Learn about the Linux TEE command



TEE primarily reads from the standard input and then writes to output and a file simultaneously. Plumbing T-splitters inspired the name of the command. The TEE is used in conjunction with other commands via piping.




This method allows you to display and save the output of a program at the same time. It does both the tasks simultaneously, copies the result to the specified variable or file, and also displays the result.




In this tutorial we will walk you through the Linux TEE Command,





1. First, Let’s start by looking at the syntax,










  • -a (-append)  – It means, Instead of overwriting the files, append to the given files.



  • -i (-ignore-interrupts) – Ignoring interrupt signals.



  • -help –  By doing so, you can see all your options. For example,
tee --help







Usage: tee [OPTION]... [FILE]...
Copy standard input to each FILE, and also to standard output.
  -a, --append              append to the given FILEs, do not overwrite
  -i, --ignore-interrupts   ignore interrupt signals
  -p                        diagnose errors writing to non pipes
      --output-error[=MODE]   set behavior on write error.  See MODE below
      --help     display this help and exit
      --version  output version information and exit
MODE determines behavior with write errors on the outputs:
  'warn'         diagnose errors writing to any output
  'warn-nopipe'  diagnose errors writing to any output not a pipe
  'exit'         exit on error writing to any output
  'exit-nopipe'  exit on error writing to any output not a pipe
The default MODE for the -p option is 'warn-nopipe'.
The default operation when --output-error is not specified, is to
exit immediately on error writing to a pipe, and diagnose errors
writing to non pipe outputs.
GNU coreutils online help: <https://www.gnu.org/software/coreutils/>
Full documentation at: <https://www.gnu.org/software/coreutils/tee>
or available locally via: info '(coreutils) tee invocation'
  • FILE_NAMES – A file or files to which the output data will be written.
  • –VERSION –  It gives the version information, For example,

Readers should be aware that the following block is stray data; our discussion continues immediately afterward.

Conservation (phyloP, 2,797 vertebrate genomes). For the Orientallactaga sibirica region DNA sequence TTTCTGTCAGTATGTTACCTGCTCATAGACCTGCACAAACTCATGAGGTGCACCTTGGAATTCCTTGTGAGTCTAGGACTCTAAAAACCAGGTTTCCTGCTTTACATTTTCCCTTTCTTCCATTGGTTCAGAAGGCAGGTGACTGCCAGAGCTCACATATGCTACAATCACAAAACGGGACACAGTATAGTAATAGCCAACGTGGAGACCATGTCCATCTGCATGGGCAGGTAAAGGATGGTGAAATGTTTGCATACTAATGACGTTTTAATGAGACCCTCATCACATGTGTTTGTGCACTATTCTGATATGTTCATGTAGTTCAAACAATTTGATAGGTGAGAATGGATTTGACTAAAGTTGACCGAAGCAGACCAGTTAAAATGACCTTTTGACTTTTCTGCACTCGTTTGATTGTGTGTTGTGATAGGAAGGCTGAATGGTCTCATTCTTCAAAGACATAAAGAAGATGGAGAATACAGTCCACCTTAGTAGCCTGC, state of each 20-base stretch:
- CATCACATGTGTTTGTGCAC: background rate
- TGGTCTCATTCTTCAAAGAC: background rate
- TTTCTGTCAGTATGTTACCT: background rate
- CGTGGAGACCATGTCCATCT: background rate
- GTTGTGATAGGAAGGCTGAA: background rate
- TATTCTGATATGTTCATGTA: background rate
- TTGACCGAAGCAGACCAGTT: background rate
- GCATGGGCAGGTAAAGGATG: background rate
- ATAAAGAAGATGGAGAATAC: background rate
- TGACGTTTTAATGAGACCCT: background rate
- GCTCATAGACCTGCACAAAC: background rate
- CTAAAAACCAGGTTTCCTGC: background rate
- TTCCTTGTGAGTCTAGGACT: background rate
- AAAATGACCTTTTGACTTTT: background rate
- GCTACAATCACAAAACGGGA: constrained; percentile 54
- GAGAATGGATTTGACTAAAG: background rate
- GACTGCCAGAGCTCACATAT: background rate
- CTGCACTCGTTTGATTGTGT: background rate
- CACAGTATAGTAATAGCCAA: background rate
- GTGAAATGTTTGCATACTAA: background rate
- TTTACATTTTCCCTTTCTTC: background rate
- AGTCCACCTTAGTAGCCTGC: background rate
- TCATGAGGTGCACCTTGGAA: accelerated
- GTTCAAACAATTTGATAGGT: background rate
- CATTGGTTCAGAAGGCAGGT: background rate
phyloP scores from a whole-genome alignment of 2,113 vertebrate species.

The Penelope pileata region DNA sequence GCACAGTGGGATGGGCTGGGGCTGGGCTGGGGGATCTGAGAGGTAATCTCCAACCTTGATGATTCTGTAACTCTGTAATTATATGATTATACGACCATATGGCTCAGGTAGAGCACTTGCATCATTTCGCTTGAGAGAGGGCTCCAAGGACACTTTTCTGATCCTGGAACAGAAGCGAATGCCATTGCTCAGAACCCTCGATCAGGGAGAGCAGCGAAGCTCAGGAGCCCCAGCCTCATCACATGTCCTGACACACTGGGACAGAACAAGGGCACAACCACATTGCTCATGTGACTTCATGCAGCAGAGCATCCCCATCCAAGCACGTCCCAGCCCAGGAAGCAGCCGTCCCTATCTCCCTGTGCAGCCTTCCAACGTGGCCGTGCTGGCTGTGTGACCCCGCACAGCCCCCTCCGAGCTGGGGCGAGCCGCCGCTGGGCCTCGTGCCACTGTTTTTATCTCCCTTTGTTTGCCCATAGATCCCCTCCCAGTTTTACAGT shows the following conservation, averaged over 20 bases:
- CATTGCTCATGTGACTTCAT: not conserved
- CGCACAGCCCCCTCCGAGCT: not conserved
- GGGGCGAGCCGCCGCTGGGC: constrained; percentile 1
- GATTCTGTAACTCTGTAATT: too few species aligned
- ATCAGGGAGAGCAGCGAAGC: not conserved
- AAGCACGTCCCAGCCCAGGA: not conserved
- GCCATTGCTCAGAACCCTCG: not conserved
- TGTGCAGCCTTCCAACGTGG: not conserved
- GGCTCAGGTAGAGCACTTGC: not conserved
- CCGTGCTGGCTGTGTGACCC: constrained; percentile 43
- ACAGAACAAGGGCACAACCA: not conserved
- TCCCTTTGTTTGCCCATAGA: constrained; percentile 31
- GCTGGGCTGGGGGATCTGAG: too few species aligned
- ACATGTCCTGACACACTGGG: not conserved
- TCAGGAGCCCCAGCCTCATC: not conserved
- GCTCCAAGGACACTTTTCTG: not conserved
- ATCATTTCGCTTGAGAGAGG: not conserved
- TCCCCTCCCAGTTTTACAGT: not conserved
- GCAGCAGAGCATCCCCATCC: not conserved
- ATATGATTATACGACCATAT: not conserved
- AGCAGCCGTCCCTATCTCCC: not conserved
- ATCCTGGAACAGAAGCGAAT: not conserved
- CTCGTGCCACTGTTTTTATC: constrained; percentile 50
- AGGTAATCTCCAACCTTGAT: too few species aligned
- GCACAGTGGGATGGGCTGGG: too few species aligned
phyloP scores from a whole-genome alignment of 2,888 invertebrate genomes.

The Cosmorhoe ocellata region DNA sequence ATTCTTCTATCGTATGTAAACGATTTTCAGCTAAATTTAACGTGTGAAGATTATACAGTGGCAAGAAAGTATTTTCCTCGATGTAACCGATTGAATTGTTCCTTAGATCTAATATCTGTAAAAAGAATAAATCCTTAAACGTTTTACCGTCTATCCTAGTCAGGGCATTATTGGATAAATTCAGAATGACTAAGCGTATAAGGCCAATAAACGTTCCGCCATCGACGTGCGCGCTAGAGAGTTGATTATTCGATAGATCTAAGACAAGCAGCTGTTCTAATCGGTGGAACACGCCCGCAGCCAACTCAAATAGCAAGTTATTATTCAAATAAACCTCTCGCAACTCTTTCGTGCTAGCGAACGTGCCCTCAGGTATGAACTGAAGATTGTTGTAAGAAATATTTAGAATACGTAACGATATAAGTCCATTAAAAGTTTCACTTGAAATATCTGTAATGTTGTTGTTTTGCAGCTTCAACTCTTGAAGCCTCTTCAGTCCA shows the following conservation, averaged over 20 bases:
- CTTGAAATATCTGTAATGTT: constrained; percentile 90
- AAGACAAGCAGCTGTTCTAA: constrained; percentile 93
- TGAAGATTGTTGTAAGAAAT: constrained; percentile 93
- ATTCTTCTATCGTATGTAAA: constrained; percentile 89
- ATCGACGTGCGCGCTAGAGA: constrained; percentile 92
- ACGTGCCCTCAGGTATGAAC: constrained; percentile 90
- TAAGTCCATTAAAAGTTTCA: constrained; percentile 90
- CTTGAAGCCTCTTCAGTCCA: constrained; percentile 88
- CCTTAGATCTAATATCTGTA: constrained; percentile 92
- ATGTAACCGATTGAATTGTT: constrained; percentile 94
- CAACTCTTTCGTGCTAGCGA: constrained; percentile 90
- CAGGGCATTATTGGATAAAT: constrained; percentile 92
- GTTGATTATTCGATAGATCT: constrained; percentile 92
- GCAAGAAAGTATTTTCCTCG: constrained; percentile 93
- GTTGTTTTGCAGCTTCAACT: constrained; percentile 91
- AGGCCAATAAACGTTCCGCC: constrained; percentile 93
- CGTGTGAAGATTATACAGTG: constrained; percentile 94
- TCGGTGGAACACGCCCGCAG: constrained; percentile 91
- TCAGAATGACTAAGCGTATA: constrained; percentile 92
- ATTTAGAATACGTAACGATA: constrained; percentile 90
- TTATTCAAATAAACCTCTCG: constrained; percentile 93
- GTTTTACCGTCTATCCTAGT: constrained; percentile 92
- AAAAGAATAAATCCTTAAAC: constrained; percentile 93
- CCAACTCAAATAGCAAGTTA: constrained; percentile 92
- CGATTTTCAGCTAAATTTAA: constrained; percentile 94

tee --version







tee (GNU coreutils) 8.30
Copyright (C) 2018 Free Software Foundation, Inc.
License GPLv3+: GNU GPL version 3 or later <https://gnu.org/licenses/gpl.html>.
This is free software: you are free to change and redistribute it.
There is NO WARRANTY, to the extent permitted by law.
Written by Mike Parker, Richard M. Stallman, and David MacKenzie.





2. tee Command with other commands




As you can see, use a  df command. By using it, you can discover how much available disk space there is on the file system. Furthermore, the output is piped to the TEE command. Upon running the script, the terminal will display the output and the same information will be written to the file disk.txt.



 df -h | tee disk.txt




 Filesystem              Size  Used Avail Use% Mounted on
udev                    444M     0  444M   0% /dev
tmpfs                    92M  9.7M   83M  11% /run
/dev/mapper/vpsie-root   39G  2.5G   35G   7% /
tmpfs                   460M     0  460M   0% /dev/shm
tmpfs                   5.0M     0  5.0M   0% /run/lock
tmpfs                   460M     0  460M   0% /sys/fs/cgroup
/dev/vda1               453M   84M  342M  20% /boot
tmpfs                   135M     0  135M   0% /run/user/0

3. Writing to Multiple Files





Multiple files will also be written with the TEE command. So, you should specify a list of files separated by space as arguments.





For example :



command | tee filename01.out filename02.out filename03.out filename04.out


An example of using these functions appeding(-append), hiding, and ignoring(–ignore-interrupt) will be given here for better understanding.





1. appeding(-append)



 command | tee -a filename.out




2. Hiding the output




Here we redirect the output it to /dev/null:



command | tee filename.out >/dev/null



3. Ignoring the Interrupt

command | tee -i filename.out

That’s it!





we hope that this article has provided you with more information.







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